Will you Tweet and Facebook to Save Mount Kenya?

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Can tech save or reverse the impact of deforestation on the delicate ecosystem of Mt. Kenya? Let me put it this way can Kenyans online work together to save Mount Kenya from going to the dogs?  Earlier this week I attended Breakfast meeting organized by Africa Point and the talk was about how to use social media to save Mount Kenya through an initiative called Tupande Pamoja. With over 7 million Kenyans online , Africa Point through Tupande Pamoja and partners strongly believe they can bring on board 100,000 social media ambassadors to help raise awareness about this worthy cause within a period of two years and subsequently plant 100,000 trees in Mt Kenya Forest over the same period of time.

Before we go on the details on how this will be done, a little bit of the background of the Mount Kenya and its problems which are actually being experienced by many other water catchment areas  in Kenya like Mau complex.

Mount Kenya is Kenyan’s  largest water tower whose  underground lakes and a large network of rivers supply water to more than two million people living in the surrounding areas. It also provides about half the flow of water into the Tana River _Kenya’s largest river, which produces 50 per cent of the hydropower generated in Kenya. Mt. Kenya is also the source of the Ewaso Nyiro River, the only river supplying water to the arid Laikipia and Samburu area to the north of Kenya. In a nutshell, Mount Kenya Forest alone is estimated to provide more than 40% of the country’s water requirement. But deforestation – a major contributing factor to global warming  – is threatening to destroy the globally recognized tourist attraction and Kenya’s major water tower.

According to research compiled by the U.S. Geological Survey (USGS), seven of the 18 glaciers present atop Mount Kenya in 1900 had disappeared by 1986 and the remaining eleven glaciers had lost between 60% and 92% of their area.  The report further added that the total area covered by glaciers was only 0.4 sq km in 2000 compared to 1.6 sq km in 1900 – representing a 75% loss since the turn of the century. The severe extent of deforestation of the  Mt. Kenya forest and other fringe forests has further aggravated the situation and scientists predict the glaciers could be wiped out soon if urgent measures are not taken.

Various conservation organizations are already actively involved in tree planting initiatives around Mt. Kenya and their efforts are already starting to yield some good results. One such organization is the East Africa Wildlife Society whose Tupande Pamoja programme works with local Community Based Organizations  to plant trees in the Mt. Kenya forest. Over the last two years the initiative has brought together local communities to plant thousands of trees  that are slowly bringing to life a forest that was once almost no more.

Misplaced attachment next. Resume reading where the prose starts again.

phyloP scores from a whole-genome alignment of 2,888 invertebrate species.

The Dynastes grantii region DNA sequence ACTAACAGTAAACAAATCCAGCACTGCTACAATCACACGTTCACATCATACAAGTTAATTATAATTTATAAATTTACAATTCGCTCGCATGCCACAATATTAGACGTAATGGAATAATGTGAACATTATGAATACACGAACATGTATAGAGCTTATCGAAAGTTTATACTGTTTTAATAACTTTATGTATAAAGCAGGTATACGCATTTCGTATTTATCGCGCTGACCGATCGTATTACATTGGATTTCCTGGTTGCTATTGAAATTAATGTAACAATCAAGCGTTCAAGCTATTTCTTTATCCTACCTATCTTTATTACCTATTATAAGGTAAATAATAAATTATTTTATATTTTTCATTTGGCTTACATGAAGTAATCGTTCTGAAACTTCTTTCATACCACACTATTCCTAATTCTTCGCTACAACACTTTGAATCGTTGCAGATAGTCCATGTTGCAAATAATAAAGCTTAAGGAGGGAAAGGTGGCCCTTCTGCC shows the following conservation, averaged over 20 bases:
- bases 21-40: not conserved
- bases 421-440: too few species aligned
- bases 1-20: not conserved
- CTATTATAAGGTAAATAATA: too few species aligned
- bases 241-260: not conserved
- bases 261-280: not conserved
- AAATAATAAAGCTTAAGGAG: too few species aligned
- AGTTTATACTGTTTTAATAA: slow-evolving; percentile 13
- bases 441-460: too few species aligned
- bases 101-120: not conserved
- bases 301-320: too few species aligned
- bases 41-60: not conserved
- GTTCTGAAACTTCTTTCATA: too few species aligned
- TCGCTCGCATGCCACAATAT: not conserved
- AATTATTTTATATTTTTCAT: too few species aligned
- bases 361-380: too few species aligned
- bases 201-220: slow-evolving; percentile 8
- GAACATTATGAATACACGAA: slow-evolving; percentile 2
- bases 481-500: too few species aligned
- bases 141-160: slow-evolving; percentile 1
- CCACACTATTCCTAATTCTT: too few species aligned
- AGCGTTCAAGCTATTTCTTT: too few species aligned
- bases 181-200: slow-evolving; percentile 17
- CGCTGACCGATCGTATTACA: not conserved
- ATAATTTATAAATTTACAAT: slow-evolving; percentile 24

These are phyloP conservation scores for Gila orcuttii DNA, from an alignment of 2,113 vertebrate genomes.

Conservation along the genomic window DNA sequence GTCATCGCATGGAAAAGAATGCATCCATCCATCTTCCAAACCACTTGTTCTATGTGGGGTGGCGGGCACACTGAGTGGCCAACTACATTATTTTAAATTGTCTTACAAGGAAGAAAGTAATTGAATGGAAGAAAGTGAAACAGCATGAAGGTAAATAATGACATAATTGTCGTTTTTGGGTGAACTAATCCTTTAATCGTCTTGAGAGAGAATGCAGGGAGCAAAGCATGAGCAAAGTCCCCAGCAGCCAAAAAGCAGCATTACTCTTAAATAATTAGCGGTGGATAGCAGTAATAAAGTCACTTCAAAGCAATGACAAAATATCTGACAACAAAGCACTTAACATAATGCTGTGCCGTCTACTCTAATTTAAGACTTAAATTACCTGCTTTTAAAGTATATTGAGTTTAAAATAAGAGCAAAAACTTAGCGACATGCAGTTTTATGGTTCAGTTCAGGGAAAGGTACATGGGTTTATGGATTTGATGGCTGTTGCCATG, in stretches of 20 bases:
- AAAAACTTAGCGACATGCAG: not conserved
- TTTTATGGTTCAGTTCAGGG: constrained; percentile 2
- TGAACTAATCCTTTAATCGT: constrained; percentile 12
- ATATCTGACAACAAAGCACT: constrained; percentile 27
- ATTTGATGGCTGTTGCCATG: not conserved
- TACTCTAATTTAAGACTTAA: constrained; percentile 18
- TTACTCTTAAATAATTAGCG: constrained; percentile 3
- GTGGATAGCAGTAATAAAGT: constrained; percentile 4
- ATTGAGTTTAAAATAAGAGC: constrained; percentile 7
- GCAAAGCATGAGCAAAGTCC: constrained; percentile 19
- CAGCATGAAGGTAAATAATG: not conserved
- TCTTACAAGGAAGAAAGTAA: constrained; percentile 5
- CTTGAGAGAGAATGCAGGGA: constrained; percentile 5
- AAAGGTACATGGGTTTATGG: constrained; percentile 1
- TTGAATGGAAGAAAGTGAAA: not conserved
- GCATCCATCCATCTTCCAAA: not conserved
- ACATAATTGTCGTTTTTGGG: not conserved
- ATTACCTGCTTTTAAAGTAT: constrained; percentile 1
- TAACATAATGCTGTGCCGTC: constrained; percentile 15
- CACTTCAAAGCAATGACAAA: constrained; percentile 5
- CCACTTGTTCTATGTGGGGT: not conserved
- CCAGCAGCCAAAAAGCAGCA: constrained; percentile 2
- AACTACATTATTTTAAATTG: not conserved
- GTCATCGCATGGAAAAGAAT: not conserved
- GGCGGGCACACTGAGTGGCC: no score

As the life starts to return many organizations have realized that it is the way to go. Tupande Pamoja initiative brings ‘pamoja’ the United Nations Environment Programme (UNEP), the East Africa Wildlife Society, Kenya Forests Working Group, Nature Kenya & Kenya Forest Service (KFS).

Here is how the online people come in to help. Africa Point, together with various partners, has pledged to donate one seedling for every ‘Tweet’ or Facebook ‘Like’ to be planted on the Mt.Kenya water tower. You can go to the Africa website africapoint.com and share the conservation link on twitter, Facebook or Blog about it. The other way is to tweet about saving Mount Kenya with hashtag #Tupandepamoja or #SaveMtKenya. The aim is to use social media to create awareness and plant 100,000 trees on Mt. Kenya driven by the young people-particularly Generation Y.  Now that is something… can we can get 100,000 tweets, Facebook likes and Blog posts? Yes we can!!!!!!!

What is your opinion on the topic?
Kennedy Kachwanya
Lead Blogger at Kachwanya.com
Kennedy Kachwanya is a technology blogger interested in mobile phones both smart and dumb, mobile apps, mobile money, social media, startups ecosystem and digital Savannah. New media must not forget the strength of old tech.
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